It had to try that recipe.
So I took the idea and made this Roasted Napa cabbage with tomato sauce.
I was intrigued.
It reminded of a dish I had to make in culinary school. We had to blanch an entire bunch of escarole, wrap parts of it in bacon and braise the rolls.
Not that the classic didn’t taste good. I mean, bacon! But at school we had other criteria to judge a dish.
Blanching is a technique that chefs use when preparing their food before service starts, during the day. During the mise-en-place; the put everything in its place-moment every professional kitchen has. Every single ingredient is prepared. Cleaned, cut, parcooked or whatever needs to be done with it. So the moment you order a dish, the chef and his staff can prep it in minutes.
Let me explain blanching.
step 1] In a large pot of water you boil the veggies. Spinach leaves for merely a few seconds, whole escaroles a few minutes. The rule of thumb: the denser/bigger the vegetable, the longer. Always use a large pot, not to cool down the water too much after your ingredients enter. And use salt. Heavily. That’s okay. That’s flavor. And most of it you’ll throw out anyways.
step 2] Have a big bowl of ice water ready. Just a big bowl with cold water and at least one tray of ice cubes. Drain the veggies and immediately (!) transfer them to cool. Feel after a minute if the water is still cold enough to really chill your veggies, if not, add some more ice cubes.
Why do we blanch?
Well, chefs do it to prepare their food. Whatever you do afterwards with it, it takes less time. But with greens there’s an extra reason, either if you talk green beans, lettuce, escarole, chard, spinach and the likes. It’s to keep ’em green.
And that’s where I didn’t nail it. Either my boiling water temperature dropped or I didn’t cool the escarole well enough. In doing so, the enzymes that change the green into dull grey-ish got at their critical temperature (150-170 F | 66-77 C degrees). My escarole bunches colored too much to my teacher’s taste. It should have been fresh, bright green. My taste buts only focused on the flavor. That was good.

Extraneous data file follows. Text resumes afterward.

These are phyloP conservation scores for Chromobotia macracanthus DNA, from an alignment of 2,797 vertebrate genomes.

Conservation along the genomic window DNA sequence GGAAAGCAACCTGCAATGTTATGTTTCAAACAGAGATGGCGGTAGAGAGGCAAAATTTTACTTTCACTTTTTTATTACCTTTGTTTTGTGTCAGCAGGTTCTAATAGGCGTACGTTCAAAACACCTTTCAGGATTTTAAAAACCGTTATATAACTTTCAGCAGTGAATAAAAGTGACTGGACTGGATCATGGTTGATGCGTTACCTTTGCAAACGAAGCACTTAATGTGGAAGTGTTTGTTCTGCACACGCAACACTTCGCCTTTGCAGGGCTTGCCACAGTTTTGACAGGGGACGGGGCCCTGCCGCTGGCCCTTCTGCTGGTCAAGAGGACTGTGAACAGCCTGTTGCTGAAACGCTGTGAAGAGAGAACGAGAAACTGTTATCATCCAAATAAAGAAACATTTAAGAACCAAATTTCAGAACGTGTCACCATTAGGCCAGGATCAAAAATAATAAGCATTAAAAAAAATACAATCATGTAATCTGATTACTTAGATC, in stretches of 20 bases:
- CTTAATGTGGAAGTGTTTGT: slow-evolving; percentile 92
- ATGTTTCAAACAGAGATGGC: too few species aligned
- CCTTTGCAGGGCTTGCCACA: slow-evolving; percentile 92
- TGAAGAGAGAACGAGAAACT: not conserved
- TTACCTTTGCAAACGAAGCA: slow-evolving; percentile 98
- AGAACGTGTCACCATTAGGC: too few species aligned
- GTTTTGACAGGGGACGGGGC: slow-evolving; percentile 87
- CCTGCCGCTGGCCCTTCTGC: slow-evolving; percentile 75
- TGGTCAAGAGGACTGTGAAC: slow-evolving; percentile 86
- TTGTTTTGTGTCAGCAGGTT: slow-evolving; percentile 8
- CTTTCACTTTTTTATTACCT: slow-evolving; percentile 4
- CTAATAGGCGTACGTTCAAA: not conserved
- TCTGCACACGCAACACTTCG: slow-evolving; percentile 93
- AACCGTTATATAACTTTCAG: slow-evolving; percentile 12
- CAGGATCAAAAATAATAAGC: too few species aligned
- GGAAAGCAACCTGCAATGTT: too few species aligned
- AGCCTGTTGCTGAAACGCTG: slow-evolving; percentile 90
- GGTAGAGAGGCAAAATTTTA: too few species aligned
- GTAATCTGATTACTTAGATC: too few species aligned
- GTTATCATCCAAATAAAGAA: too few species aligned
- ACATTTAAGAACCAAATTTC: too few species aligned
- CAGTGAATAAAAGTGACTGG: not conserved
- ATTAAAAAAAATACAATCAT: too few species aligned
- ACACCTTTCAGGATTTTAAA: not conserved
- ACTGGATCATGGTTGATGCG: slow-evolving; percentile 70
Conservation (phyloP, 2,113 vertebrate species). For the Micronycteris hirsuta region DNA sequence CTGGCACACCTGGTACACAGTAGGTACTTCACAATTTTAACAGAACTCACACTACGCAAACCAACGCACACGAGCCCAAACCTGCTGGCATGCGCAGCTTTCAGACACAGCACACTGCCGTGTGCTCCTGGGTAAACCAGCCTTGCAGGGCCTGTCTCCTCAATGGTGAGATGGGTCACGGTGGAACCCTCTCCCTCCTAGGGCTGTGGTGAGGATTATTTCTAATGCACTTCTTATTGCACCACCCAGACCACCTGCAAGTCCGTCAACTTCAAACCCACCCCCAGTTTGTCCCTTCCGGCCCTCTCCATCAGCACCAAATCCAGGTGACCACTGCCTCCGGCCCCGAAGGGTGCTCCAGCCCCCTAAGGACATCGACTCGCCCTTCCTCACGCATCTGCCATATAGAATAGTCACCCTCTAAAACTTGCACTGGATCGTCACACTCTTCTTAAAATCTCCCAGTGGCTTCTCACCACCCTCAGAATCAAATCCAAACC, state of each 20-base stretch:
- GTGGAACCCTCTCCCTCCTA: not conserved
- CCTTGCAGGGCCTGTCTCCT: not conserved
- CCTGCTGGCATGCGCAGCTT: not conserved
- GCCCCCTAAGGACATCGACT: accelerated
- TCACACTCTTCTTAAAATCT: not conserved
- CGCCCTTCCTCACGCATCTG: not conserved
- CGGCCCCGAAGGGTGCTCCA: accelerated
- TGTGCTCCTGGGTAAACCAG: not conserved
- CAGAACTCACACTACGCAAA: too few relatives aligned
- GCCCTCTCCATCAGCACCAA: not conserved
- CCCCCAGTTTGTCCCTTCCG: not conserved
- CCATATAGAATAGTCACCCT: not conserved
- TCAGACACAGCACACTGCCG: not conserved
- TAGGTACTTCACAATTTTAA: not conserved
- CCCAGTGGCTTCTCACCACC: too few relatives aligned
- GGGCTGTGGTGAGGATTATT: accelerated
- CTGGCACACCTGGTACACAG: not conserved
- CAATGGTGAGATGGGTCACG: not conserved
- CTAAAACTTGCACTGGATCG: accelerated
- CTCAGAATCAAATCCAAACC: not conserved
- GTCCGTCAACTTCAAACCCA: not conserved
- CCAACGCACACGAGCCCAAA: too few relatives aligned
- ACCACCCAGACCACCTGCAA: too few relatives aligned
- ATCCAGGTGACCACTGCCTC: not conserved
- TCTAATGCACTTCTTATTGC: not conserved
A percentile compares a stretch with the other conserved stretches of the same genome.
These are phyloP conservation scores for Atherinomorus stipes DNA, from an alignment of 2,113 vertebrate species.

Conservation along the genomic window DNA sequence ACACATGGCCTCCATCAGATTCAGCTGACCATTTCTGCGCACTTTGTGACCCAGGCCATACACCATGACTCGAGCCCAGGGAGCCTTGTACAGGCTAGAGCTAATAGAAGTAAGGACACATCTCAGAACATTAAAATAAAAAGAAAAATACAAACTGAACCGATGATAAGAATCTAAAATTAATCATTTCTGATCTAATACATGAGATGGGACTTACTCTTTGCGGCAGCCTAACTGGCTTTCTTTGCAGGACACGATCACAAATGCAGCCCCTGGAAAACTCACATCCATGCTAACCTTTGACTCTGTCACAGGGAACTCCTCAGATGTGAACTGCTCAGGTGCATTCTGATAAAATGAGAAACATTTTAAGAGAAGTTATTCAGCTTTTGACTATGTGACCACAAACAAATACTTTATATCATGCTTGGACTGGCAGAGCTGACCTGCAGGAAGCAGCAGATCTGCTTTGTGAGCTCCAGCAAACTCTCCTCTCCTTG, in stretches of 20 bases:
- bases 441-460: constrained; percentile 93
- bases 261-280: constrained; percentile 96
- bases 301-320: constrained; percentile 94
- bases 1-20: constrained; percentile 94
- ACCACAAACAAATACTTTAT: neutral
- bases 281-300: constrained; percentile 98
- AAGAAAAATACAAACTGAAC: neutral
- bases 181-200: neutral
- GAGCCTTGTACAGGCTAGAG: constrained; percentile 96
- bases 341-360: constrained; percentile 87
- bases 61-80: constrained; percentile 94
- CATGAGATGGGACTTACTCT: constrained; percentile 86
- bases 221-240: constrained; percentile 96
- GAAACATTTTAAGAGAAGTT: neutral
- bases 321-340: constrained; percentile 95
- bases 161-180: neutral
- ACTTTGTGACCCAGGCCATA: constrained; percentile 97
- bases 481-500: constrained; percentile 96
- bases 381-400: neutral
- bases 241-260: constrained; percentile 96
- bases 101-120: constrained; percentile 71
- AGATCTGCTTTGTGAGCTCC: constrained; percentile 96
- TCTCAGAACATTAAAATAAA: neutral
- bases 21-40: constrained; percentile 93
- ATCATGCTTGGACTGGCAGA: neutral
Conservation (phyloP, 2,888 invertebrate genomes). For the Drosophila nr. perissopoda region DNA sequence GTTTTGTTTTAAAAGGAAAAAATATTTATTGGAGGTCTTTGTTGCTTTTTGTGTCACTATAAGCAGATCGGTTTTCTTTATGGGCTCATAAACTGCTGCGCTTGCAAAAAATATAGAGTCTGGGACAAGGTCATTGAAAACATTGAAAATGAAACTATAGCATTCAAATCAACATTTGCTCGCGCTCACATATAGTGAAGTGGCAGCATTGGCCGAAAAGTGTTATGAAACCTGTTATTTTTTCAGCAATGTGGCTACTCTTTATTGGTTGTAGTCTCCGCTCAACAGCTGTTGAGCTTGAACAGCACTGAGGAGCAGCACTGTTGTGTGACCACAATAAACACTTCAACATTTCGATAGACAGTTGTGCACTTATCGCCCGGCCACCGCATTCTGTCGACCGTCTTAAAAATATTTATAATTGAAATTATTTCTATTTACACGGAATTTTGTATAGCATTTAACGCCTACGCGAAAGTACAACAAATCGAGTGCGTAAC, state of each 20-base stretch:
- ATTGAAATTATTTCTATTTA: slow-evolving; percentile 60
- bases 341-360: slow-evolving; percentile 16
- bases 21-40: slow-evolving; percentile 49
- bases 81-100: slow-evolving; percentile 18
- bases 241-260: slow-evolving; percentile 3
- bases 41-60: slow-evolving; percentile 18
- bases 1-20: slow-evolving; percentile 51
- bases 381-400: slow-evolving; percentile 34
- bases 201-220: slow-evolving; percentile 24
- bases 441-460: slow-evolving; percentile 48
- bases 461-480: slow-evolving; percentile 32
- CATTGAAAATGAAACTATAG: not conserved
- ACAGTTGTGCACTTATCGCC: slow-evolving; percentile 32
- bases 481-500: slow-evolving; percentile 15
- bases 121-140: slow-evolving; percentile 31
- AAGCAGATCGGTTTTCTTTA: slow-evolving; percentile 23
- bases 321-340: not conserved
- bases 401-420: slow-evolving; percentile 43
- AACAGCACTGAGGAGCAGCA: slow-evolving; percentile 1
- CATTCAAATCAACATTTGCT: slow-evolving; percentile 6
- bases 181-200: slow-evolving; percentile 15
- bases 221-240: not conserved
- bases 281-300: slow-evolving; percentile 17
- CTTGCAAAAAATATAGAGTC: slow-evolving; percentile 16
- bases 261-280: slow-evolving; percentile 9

Are we going to blanch today?
This escarole fiasco just came to mind.
I want to take it easier.
Let’s roast. Real roasting.
The basic idea for this recipe I read in a Dutch national newspaper (for subscribers only), in which Yvette van Boven described roasted Napa cabbage as “juicy, slightly bitter-sweet and almost meaty”. Needless to say I needed to try it. Only made it a little bit more fancy.
If you’ve never roasted a cabbage – and hey, I never had before I tried it this week – just go for it. It simple, it’s easy and it tastes great. Just cut a Napa cabbage in half, likewise with tomatoes and an onion. Shove it all in the oven and after 30 minutes miraculously you have a great side. Easy does it.
Great with some pasta or rice!
You need for 2:
1 Napa cabbage
4 tablespoons olive oil
2 gloves of garlic
1 tablespoon balsamic vinegar
1 tablespoon honey
salt and pepper
150 gr pasta, like penne – or serve it with rice
50 gr Parmesan
Preheat the oven at 400 F | 200 C degrees.
Pepare the cabbage. Cut the Napa cabbage lengthwise in half. Massage 2 tablespoons of olive oil over the halves. Put flat-side down on a baking tray with a rim.
Prep the tomato sauce. Cut the tomatoes in bite size pieces. Peel onion and cut also in small, but not too small pieces (about 1/2 inch or so). Peel and chop the garlic. Mix all with rest of olive oil, balsamic, honey, salt and pepper. Spread over the baking tray.
Roast Napa cabbage and tomatoes in the oven for approx. 20-30 minutes. Or until the tomatoes are soft, juicy and caramalized and the cabbage is done as well. Test it by sticking a sharp knife in it. If you don’t feel any resistance, it’s done.
Boil the pasta (or rice) in heavily salted water. Make sure it’s done the moment your veggies are ready too. Cut shaves of the Parmesan.
Mix pasta with tomatoes, add salt and pepper to taste. Serve with long parts of the cabbage and the Parmesan shaves.